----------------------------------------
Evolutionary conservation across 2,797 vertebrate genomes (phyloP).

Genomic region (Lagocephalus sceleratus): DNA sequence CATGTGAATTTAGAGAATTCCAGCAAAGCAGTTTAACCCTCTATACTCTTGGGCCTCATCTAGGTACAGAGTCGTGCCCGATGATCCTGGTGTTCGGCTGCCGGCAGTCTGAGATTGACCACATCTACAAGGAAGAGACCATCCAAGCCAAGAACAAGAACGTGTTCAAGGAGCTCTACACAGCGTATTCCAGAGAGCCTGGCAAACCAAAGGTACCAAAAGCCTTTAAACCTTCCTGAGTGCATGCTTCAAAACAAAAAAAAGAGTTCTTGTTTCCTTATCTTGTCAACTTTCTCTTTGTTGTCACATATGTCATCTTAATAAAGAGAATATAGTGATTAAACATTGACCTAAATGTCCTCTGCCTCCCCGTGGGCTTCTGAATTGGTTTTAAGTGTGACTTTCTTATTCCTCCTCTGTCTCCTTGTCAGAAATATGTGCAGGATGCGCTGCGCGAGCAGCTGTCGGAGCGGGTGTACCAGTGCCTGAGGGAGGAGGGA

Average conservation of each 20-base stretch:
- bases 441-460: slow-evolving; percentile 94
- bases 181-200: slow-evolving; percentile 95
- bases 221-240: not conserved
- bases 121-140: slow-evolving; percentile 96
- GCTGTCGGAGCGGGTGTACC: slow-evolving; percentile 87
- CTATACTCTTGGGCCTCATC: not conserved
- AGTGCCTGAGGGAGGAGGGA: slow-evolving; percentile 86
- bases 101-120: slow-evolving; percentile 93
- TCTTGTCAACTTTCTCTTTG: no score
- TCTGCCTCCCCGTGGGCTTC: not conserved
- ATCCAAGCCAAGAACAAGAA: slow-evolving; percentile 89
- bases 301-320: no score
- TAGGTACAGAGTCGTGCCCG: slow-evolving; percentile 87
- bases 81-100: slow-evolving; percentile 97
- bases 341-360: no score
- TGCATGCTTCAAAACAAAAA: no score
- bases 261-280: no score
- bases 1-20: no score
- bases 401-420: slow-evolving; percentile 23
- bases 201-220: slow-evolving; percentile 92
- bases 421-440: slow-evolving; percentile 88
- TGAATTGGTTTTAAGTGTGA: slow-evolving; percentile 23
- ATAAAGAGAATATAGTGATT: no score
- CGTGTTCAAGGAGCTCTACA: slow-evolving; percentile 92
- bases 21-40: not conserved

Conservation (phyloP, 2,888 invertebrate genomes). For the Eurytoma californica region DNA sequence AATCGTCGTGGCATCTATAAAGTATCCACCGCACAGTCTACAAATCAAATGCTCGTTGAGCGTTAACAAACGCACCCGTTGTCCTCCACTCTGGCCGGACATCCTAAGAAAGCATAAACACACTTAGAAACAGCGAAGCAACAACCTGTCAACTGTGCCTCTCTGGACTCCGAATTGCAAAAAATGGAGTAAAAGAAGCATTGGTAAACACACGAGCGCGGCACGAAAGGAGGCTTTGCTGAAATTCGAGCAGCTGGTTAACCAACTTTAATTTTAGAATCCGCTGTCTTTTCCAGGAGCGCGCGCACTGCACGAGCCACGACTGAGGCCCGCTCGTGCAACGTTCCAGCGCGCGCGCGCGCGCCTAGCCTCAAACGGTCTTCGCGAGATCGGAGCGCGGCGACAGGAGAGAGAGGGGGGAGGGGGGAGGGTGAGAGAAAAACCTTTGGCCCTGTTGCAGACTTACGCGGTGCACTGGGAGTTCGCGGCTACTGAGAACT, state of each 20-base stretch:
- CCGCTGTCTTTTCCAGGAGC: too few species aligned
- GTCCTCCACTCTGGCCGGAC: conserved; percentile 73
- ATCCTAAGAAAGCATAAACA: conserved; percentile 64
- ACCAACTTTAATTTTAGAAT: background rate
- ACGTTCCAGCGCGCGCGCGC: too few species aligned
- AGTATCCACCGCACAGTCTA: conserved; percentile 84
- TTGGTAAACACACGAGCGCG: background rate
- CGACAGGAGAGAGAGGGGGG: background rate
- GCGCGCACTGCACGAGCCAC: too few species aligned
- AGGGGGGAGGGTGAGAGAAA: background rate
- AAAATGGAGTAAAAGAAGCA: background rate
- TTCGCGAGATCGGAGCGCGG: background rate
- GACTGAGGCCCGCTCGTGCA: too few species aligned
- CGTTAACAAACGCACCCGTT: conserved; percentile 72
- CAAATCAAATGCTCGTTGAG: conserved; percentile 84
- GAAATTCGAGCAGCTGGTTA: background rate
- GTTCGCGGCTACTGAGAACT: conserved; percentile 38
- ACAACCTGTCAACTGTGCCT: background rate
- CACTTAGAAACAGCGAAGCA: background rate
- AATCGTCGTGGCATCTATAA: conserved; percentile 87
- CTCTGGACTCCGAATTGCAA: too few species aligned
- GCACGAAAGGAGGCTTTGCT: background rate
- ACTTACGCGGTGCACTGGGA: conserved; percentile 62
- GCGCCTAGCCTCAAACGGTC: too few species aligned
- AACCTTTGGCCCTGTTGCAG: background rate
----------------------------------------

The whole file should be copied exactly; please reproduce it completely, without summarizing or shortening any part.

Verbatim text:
Evolutionary conservation across 2,797 vertebrate genomes (phyloP).

Genomic region (Lagocephalus sceleratus): DNA sequence CATGTGAATTTAGAGAATTCCAGCAAAGCAGTTTAACCCTCTATACTCTTGGGCCTCATCTAGGTACAGAGTCGTGCCCGATGATCCTGGTGTTCGGCTGCCGGCAGTCTGAGATTGACCACATCTACAAGGAAGAGACCATCCAAGCCAAGAACAAGAACGTGTTCAAGGAGCTCTACACAGCGTATTCCAGAGAGCCTGGCAAACCAAAGGTACCAAAAGCCTTTAAACCTTCCTGAGTGCATGCTTCAAAACAAAAAAAAGAGTTCTTGTTTCCTTATCTTGTCAACTTTCTCTTTGTTGTCACATATGTCATCTTAATAAAGAGAATATAGTGATTAAACATTGACCTAAATGTCCTCTGCCTCCCCGTGGGCTTCTGAATTGGTTTTAAGTGTGACTTTCTTATTCCTCCTCTGTCTCCTTGTCAGAAATATGTGCAGGATGCGCTGCGCGAGCAGCTGTCGGAGCGGGTGTACCAGTGCCTGAGGGAGGAGGGA

Average conservation of each 20-base stretch:
- bases 441-460: slow-evolving; percentile 94
- bases 181-200: slow-evolving; percentile 95
- bases 221-240: not conserved
- bases 121-140: slow-evolving; percentile 96
- GCTGTCGGAGCGGGTGTACC: slow-evolving; percentile 87
- CTATACTCTTGGGCCTCATC: not conserved
- AGTGCCTGAGGGAGGAGGGA: slow-evolving; percentile 86
- bases 101-120: slow-evolving; percentile 93
- TCTTGTCAACTTTCTCTTTG: no score
- TCTGCCTCCCCGTGGGCTTC: not conserved
- ATCCAAGCCAAGAACAAGAA: slow-evolving; percentile 89
- bases 301-320: no score
- TAGGTACAGAGTCGTGCCCG: slow-evolving; percentile 87
- bases 81-100: slow-evolving; percentile 97
- bases 341-360: no score
- TGCATGCTTCAAAACAAAAA: no score
- bases 261-280: no score
- bases 1-20: no score
- bases 401-420: slow-evolving; percentile 23
- bases 201-220: slow-evolving; percentile 92
- bases 421-440: slow-evolving; percentile 88
- TGAATTGGTTTTAAGTGTGA: slow-evolving; percentile 23
- ATAAAGAGAATATAGTGATT: no score
- CGTGTTCAAGGAGCTCTACA: slow-evolving; percentile 92
- bases 21-40: not conserved

Conservation (phyloP, 2,888 invertebrate genomes). For the Eurytoma californica region DNA sequence AATCGTCGTGGCATCTATAAAGTATCCACCGCACAGTCTACAAATCAAATGCTCGTTGAGCGTTAACAAACGCACCCGTTGTCCTCCACTCTGGCCGGACATCCTAAGAAAGCATAAACACACTTAGAAACAGCGAAGCAACAACCTGTCAACTGTGCCTCTCTGGACTCCGAATTGCAAAAAATGGAGTAAAAGAAGCATTGGTAAACACACGAGCGCGGCACGAAAGGAGGCTTTGCTGAAATTCGAGCAGCTGGTTAACCAACTTTAATTTTAGAATCCGCTGTCTTTTCCAGGAGCGCGCGCACTGCACGAGCCACGACTGAGGCCCGCTCGTGCAACGTTCCAGCGCGCGCGCGCGCGCCTAGCCTCAAACGGTCTTCGCGAGATCGGAGCGCGGCGACAGGAGAGAGAGGGGGGAGGGGGGAGGGTGAGAGAAAAACCTTTGGCCCTGTTGCAGACTTACGCGGTGCACTGGGAGTTCGCGGCTACTGAGAACT, state of each 20-base stretch:
- CCGCTGTCTTTTCCAGGAGC: too few species aligned
- GTCCTCCACTCTGGCCGGAC: conserved; percentile 73
- ATCCTAAGAAAGCATAAACA: conserved; percentile 64
- ACCAACTTTAATTTTAGAAT: background rate
- ACGTTCCAGCGCGCGCGCGC: too few species aligned
- AGTATCCACCGCACAGTCTA: conserved; percentile 84
- TTGGTAAACACACGAGCGCG: background rate
- CGACAGGAGAGAGAGGGGGG: background rate
- GCGCGCACTGCACGAGCCAC: too few species aligned
- AGGGGGGAGGGTGAGAGAAA: background rate
- AAAATGGAGTAAAAGAAGCA: background rate
- TTCGCGAGATCGGAGCGCGG: background rate
- GACTGAGGCCCGCTCGTGCA: too few species aligned
- CGTTAACAAACGCACCCGTT: conserved; percentile 72
- CAAATCAAATGCTCGTTGAG: conserved; percentile 84
- GAAATTCGAGCAGCTGGTTA: background rate
- GTTCGCGGCTACTGAGAACT: conserved; percentile 38
- ACAACCTGTCAACTGTGCCT: background rate
- CACTTAGAAACAGCGAAGCA: background rate
- AATCGTCGTGGCATCTATAA: conserved; percentile 87
- CTCTGGACTCCGAATTGCAA: too few species aligned
- GCACGAAAGGAGGCTTTGCT: background rate
- ACTTACGCGGTGCACTGGGA: conserved; percentile 62
- GCGCCTAGCCTCAAACGGTC: too few species aligned
- AACCTTTGGCCCTGTTGCAG: background rate